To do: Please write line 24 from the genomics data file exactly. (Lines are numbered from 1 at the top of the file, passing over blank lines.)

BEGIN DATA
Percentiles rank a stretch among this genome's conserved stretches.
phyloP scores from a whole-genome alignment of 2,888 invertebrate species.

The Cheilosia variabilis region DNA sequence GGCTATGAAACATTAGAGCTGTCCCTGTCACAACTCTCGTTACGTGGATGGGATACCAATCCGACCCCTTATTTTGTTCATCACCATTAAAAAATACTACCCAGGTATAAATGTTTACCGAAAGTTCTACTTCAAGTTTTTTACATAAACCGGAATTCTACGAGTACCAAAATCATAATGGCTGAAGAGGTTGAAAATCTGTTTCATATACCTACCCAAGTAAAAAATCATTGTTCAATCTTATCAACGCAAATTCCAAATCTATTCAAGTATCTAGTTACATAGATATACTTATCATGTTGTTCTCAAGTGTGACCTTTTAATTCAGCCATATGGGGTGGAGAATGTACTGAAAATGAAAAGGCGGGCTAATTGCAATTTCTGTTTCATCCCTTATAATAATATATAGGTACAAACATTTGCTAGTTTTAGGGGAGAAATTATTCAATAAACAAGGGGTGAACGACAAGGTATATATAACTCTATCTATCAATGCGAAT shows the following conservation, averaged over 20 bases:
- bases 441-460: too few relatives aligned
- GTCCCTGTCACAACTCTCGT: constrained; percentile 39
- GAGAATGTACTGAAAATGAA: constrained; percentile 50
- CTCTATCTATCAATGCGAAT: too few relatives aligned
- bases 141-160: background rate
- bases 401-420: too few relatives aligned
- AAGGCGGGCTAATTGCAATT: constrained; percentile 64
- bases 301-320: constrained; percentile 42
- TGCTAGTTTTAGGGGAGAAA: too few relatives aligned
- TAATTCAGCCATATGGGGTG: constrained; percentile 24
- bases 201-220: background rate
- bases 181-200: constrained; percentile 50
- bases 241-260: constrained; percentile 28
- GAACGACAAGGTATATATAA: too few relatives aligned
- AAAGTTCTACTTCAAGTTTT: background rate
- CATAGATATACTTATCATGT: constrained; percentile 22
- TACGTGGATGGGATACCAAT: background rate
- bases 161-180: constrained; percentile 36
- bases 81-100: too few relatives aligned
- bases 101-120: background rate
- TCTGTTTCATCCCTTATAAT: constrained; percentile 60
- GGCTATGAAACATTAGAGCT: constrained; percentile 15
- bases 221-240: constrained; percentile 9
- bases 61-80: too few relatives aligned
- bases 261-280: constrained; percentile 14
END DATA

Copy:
- TCTGTTTCATCCCTTATAAT: constrained; percentile 60